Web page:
- A video of a presentation by Garry Williams during the fourth plenary of the 2016 People in Disasters Conference. Williams is the Programme Manager of the Ministry of Education's Greater Christchurch Education Renewal Programme. The presentation is titled, "Education Renewal: A section response to the February 2011 Christchurch earthquake".The abstract for this presentation reads as follows: The Canterbury earthquakes caused a disaster recovery situation unparalleled in New Zealand's history. In addition to widespread damage to residential dwellings and destruction of Christchurch's central business district, the earthquakes damaged more than 200 schools from Hurunui in the north, to the Mackenzie District in the east, and Timaru in the south. The impact on education provision was substantial, with the majority of early childhood centres, schools and tertiary providers experiencing damage or subsequent, with the majority of early childhood centres, schools and tertiary providers experiencing damage or subsequent operational issues caused by the ensuing migration of people. Following the February earthquake, over 12,000 students had left the school they had been attending and enrolled elsewhere - often at a school outside the region. Shortened school days and compression of teaching into short periods meant shift-sharing students engaged in the curriculum being delivered in more diverse ways. School principals and staff reported increased fatigue and stress and changes in student behaviours, often related to repeated exposure to and ongoing reminders of the trauma of the earthquakes. While there has been a shift from direct, trauma-related presentations to the indirect effects of psychological adversity and daily life stresses, international experiences tells us that psychological recovery generally lags behind the immediate physical recovery and rebuilding. The Ministries of Health and Education and the Canterbury District Health Board have developed and implemented a joint action plan to address specifically the emerging mental health issues for youth in Canterbury. However, the impact of vulnerable and stressed adults on children's behaviour contributes to the overall impact of ongoing wellbeing issues on the educational outcomes for the community. There is substantial evidence supporting the need to focus on adults' resilience so they can support children and youth. Much of the Ministry's work around supporting children under stress is through supporting the adults responsible for teaching them and leading their schools. The education renewal programme exists to assist education communities to rebuild and look toward renewal. The response to the earthquakes provides a significant opportunity to better meet the needs and aspirations of children and youth people. All the parents want to see their children eager to learn, achieving success, and gaining knowledge and skills that will, in time, enable them to become confident, adaptable, economically independent adults. But this is not always the case, hence our approach to education renewal seeks to address inequities and improve outcome, while prioritising actions that will have a positive impact on learners in greatest need of assistance.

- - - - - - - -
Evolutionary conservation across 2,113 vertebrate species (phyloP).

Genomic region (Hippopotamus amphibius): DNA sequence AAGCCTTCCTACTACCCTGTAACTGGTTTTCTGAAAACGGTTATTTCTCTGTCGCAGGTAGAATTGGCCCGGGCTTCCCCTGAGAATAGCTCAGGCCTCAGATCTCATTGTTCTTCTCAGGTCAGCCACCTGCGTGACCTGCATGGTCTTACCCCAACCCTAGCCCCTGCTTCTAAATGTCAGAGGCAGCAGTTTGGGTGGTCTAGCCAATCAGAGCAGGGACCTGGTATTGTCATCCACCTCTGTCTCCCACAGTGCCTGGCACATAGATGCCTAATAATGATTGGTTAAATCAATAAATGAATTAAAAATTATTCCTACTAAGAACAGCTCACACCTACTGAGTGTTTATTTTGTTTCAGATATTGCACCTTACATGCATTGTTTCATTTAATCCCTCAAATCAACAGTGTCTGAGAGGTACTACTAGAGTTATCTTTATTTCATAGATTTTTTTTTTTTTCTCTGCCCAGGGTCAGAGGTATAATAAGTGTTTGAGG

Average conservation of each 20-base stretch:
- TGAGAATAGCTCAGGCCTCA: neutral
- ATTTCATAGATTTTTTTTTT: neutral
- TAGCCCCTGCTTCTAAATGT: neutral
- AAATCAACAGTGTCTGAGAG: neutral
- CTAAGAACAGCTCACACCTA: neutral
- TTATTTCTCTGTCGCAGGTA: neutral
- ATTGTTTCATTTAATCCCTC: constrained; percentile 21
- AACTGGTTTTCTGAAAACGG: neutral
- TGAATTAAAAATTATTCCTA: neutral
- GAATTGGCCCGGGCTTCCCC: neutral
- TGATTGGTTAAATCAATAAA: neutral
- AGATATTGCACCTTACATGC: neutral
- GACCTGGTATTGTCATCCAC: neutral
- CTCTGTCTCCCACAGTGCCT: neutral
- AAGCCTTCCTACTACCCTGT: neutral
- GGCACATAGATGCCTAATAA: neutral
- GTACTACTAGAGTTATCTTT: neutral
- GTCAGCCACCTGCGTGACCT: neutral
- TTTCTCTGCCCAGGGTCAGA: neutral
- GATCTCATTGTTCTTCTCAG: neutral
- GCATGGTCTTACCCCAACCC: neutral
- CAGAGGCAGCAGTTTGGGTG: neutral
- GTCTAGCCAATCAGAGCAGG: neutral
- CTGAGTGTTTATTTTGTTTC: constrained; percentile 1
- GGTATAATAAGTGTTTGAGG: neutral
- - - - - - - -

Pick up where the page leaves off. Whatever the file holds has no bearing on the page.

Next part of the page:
- People in Disasters Conference - Holding onto the Lessons Disasters Teach